The Unworthy Expert: Making Offerings



You have something to offer the world. We all do. 


Story #1:

In the midst of other visions and information, a message came through for my client; it is time to learn to trust yourself. Over the course of the call, the story came out, one quite familiar, as I’ve heard it time and time again. I’ve heard this story many times  over the years: 

“I can’t step forward. I can’t be bright. If someone sees how I really am, they won’t love me. People only see the good things, not the ways in which I’ve failed, or carry wounds, or am not quite good enough…” In other words: “I am an impostor. I fear being unmasked.”

And then this: “I long to be seen, to be known. But I feel too afraid.”

Sometimes we think we don’t know enough. Don’t have the qualifications. Or that we have some dirty secret that disqualifies us from love and esteem.

Sometimes we are hiding from ourselves, and from community.

Someone needs your help. Your expertise. Your experience. Your presence.

Are you willing to step forward, and take your rightful place?


Story #2:

A woman came up to me as I was eating my soup in a patch of sunlight in the soup kitchen yard. She was dope sick. Tired of being on heroin. Tired of being hated. Tired of her son having his life together when she didn’t. She was tired of being afraid. I asked another volunteer if General Hospital had a methadone program. Yes, they did. Then he pointed out another guest, looking at donated books under the overhang. “You should talk to her.” 

The person he pointed out was skinny, missing some teeth, clean and neatly dressed. Something has gone wrong with her legs and feet so she always looks like she is about to dance en pointe. As a result, she wears no shoes, just layers of thick socks. For people like you and me? We are likely to glance at her and look away. In this case? She was the right one to call upon. The expert.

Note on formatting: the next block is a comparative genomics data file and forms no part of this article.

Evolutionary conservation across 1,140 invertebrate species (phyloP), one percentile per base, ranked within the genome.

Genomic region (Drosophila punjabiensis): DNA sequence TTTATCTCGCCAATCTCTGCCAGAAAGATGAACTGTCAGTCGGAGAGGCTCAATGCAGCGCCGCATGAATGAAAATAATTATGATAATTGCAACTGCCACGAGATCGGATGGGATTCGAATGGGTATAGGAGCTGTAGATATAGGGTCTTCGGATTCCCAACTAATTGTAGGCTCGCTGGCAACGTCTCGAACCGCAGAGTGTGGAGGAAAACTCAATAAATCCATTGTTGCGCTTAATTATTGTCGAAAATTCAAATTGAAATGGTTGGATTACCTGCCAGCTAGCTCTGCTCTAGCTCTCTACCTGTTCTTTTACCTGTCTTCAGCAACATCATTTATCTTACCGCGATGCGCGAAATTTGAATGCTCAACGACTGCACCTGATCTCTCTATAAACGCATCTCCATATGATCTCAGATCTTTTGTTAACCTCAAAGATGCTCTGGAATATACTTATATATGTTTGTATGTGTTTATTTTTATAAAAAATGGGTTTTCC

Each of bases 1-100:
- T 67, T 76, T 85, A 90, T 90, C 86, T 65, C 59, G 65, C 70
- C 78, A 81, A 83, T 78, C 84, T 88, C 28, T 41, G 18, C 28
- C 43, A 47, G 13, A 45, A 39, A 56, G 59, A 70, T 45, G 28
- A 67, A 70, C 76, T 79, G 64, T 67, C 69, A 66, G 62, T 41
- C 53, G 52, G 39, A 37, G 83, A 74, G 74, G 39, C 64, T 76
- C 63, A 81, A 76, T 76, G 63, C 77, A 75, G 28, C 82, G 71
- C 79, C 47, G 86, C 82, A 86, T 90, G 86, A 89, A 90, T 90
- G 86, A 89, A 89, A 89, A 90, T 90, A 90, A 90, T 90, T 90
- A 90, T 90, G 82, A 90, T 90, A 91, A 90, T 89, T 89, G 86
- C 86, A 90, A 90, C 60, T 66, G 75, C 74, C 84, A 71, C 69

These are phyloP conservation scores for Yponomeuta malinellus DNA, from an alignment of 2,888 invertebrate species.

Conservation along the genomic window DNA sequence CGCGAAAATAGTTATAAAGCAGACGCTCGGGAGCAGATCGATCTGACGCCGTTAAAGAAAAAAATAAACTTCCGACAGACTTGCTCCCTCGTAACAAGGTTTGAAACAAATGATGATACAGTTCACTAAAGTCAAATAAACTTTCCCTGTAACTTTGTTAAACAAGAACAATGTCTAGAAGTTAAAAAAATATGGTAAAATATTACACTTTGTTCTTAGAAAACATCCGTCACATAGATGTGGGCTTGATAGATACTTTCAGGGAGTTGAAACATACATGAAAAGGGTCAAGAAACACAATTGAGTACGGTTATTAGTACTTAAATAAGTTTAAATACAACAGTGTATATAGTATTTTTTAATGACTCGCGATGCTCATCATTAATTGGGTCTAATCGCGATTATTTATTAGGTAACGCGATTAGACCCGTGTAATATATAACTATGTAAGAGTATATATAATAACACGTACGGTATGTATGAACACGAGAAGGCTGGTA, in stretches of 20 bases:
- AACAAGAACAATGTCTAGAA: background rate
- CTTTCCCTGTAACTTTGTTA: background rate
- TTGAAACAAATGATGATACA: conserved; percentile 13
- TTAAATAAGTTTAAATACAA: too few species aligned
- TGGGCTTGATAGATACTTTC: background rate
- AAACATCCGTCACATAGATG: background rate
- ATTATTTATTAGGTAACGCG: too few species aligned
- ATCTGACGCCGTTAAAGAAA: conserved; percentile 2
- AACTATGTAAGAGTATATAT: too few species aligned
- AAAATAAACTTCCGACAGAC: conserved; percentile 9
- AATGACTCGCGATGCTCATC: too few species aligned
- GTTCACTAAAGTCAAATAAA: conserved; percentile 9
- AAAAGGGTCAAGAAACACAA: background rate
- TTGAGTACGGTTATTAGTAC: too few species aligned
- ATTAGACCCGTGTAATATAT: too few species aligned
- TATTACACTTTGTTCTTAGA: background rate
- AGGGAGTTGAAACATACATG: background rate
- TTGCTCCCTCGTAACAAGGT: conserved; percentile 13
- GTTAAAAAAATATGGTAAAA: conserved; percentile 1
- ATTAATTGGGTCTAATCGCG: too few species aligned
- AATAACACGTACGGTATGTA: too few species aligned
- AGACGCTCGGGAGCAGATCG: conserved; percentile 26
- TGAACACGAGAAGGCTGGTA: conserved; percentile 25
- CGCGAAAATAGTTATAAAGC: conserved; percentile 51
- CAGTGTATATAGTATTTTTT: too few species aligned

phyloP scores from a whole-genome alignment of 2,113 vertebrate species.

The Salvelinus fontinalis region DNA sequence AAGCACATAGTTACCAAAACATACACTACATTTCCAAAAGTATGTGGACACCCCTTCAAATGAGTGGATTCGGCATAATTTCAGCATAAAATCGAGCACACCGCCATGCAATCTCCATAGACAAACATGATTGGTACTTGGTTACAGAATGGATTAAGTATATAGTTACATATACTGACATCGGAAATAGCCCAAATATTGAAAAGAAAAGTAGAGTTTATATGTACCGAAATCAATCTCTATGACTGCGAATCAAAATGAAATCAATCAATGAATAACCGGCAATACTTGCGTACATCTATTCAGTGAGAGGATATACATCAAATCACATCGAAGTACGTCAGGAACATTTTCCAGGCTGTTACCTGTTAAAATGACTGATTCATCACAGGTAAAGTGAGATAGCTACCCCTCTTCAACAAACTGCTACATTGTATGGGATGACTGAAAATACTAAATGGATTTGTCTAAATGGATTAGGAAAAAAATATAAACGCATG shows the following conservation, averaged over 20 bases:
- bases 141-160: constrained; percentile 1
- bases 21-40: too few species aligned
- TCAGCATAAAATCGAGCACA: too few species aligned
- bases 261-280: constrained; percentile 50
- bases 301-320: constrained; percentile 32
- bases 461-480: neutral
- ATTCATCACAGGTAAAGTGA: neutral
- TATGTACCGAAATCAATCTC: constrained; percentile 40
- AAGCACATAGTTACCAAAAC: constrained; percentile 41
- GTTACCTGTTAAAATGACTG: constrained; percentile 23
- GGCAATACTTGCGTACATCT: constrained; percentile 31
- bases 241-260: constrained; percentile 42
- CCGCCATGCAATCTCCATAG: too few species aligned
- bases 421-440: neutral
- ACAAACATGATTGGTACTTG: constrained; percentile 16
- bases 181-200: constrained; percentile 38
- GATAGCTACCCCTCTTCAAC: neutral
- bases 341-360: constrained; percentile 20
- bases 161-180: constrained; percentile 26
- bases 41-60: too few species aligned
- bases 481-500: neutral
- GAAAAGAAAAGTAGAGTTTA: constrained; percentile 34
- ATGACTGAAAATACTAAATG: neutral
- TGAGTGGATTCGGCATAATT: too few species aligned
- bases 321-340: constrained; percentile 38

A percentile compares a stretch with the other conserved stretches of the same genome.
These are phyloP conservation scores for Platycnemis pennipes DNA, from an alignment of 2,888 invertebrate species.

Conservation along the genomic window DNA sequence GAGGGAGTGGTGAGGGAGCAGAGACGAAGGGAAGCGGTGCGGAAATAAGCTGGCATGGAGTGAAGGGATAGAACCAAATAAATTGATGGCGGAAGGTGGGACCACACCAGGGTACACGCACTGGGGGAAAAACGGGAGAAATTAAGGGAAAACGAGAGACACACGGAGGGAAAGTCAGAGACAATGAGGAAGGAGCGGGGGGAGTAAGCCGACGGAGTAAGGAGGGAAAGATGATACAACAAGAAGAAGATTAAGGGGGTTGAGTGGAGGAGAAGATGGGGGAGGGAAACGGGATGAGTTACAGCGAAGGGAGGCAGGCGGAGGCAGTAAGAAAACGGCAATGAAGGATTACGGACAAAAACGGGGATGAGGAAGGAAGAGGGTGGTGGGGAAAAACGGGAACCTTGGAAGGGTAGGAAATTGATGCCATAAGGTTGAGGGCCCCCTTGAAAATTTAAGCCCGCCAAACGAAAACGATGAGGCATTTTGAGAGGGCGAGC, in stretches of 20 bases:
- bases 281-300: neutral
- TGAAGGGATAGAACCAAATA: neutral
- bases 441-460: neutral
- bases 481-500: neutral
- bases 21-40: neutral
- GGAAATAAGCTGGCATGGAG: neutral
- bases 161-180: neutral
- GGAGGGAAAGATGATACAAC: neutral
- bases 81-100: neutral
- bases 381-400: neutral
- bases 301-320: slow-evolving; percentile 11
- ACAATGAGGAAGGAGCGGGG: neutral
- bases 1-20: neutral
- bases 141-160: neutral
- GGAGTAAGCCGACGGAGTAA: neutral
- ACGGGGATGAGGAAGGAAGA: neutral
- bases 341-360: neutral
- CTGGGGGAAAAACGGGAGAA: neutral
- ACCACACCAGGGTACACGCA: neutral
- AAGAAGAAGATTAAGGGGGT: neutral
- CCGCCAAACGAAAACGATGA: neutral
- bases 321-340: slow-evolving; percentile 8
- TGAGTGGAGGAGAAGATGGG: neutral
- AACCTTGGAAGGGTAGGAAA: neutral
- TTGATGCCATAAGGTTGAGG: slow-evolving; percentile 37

This person whom many of us would pass over was someone with experience. Someone who knew the ins and outs of the system, having kicked heroin herself. I talked with her. Made sure the woman in need also talked with her, after she got some food down.

Lacking experience – and surely having no expertise – what I had that day was presence and the ability to ask the right questions…and to clean her vomit up later when it became needed.


Sometimes we need to ask for help.

Sometimes we need to know what we can offer: knowledge, or a shoulder, an ear, or simple presence in the face of pain.


Sometimes we need to stop hiding from the truth about ourselves…

We do know. We know a lot.

We all have skills and talents that we’ve trained ourselves toward.

Sometimes we don’t feel we have expertise, but we do have experience to offer.

Sometimes we don’t have experience, but we can offer presence.


Sometimes that last is just enough. All that is required.


What are you an expert in, however large or small?

What experiences have you had, that have shaped your knowing?

When can you offer simple presence to another, or some small kindness?


Are you are hiding in plain site, in the center of the circle, voice loud, arms outstretched? Are you are hiding in the corner, on the edges, quiet as a caterpillar waiting for a change?


You have something to offer the world. We all do. Offering bowl by RobbinsSky (morguefile)

We find it in the face of love.




Note: though I did have this conversation with a soul reading client recently, I've had similar with many other people in the past. This is therefore drawn from several conversations, and quoting no one in particular.

23 Responses to “The Unworthy Expert: Making Offerings”

  1. Syrbal/Labrys

    This is an important post, while most of us have heard how important it is to speak truth to power, as it is said — it is easy to forget that before we are capable of that? We must first speak truth to FEAR. It is hard, in a society of shrill voices, to recognize the often almost stilled voice of our own authority, our knowledge, our experience. So, thank you for posting this to remind us all that the best one to act in a situation IS the one who has known that place!